Words Can Hurt -- Women Who Are Physically Or Verbally Abused More Likely To Suffer Health Problems

October 07, 1998

Women subjected to "low-severity" violence -- shoves, grabs or threats from someone they love -- are more likely to suffer physical and psychological health problems than women in more peaceful relationships, a Johns Hopkins study has found.

Overall, the abused women had more physical symptoms than women who were never abused. They were more likely to suffer diarrhea, loss of appetite and abdominal pain, and also had a higher incidence of vaginal discharge.(pending)

"Clinicians, researchers and public health workers should be aware that even low levels of violence may be associated with health problems in women," says Jeanne McCauley, M.D., M.P.H., lead author of the study and a physician advisor for the Johns Hopkins Medical Services Corp. "Women tend to deny problems in their relationships, but health care workers should be savvy enough not to go along with that denial."

The study, published in the October issue of the Journal of General Internal Medicine, used anonymous questionnaires to survey women who had medical visits scheduled at four community-based primary care clinics in the Baltimore area. The survey questions looked at the presence or absence of 22 physical symptoms occurring in the prior six months; psychological distress; alcohol and drug abuse; childhood abuse or past adult violence; current violence; and past medical history. Seventy percent of the abused women were white and about half were married. They ranged in age, education levels and socioeconomic status.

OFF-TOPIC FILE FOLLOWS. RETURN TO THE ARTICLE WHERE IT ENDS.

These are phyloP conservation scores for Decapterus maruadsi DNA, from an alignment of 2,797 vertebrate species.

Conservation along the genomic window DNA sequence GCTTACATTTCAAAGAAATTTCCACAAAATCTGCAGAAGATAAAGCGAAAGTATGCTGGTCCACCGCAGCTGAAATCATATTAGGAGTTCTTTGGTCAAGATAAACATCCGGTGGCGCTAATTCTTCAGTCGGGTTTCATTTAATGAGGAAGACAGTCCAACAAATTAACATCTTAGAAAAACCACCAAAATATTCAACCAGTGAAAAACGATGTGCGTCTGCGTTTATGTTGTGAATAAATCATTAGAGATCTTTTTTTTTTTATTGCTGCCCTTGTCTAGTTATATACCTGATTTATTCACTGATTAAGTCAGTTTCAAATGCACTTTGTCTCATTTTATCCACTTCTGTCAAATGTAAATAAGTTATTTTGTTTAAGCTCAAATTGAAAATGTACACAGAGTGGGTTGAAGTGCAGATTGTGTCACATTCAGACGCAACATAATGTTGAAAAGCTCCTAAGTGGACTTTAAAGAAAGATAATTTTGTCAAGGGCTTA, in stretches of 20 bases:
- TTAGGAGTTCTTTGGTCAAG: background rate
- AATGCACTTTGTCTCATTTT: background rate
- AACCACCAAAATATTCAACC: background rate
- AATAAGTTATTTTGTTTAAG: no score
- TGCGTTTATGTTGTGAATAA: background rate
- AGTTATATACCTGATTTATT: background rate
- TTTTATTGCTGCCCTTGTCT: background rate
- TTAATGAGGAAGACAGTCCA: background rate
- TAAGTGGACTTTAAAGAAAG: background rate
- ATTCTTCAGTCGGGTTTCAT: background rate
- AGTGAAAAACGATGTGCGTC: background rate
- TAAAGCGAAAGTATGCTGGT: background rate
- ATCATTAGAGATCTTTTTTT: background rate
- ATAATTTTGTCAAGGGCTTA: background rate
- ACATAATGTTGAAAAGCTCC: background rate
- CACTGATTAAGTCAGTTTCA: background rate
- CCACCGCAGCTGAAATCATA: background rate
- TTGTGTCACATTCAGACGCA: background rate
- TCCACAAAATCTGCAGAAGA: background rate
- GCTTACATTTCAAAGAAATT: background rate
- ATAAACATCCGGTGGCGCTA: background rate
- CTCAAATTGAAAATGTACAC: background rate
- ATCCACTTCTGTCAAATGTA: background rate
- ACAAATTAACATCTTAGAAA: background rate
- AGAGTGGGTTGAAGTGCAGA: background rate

Of the 1,931 women surveyed, 79 (4.1 percent) met the criteria for "high-severity" violence within the preceding year -- being hit, slapped, kicked, burned, choked, threatened or hurt with a weapon, or forced to engage in sexual activities. Forty-seven (2.4 percent) women experienced low-severity violence -- being pushed or grabbed, or having someone threaten to hurt them or someone they love; 1,257 (65.1 percent) reported no violence; and the remaining 548 (28.4 percent) reported prior childhood and/or adult violence.

Patients with low and high levels of violence had higher levels of current or past drug or alcohol abuse and were more likely to have a substance-abusing partner than women who had never experienced violence.

The study also found that:

* Women in the high-violence group were more likely to have had a suicide attempt at some point in their lives.
* Women in the high-violence group were slightly more likely to have had an emergency room visit in the previous six months.
* Women in either violence group were slightly more likely to have had a miscarriage at some point in their lives.

The study's other authors were David E. Kern, M.D.; Ken Kolodner, Sc.D.; Leonard R. Derogatis, Ph.D.; and Eric B. Bass, M.D., M.P.H.
-end-


Johns Hopkins Medicine

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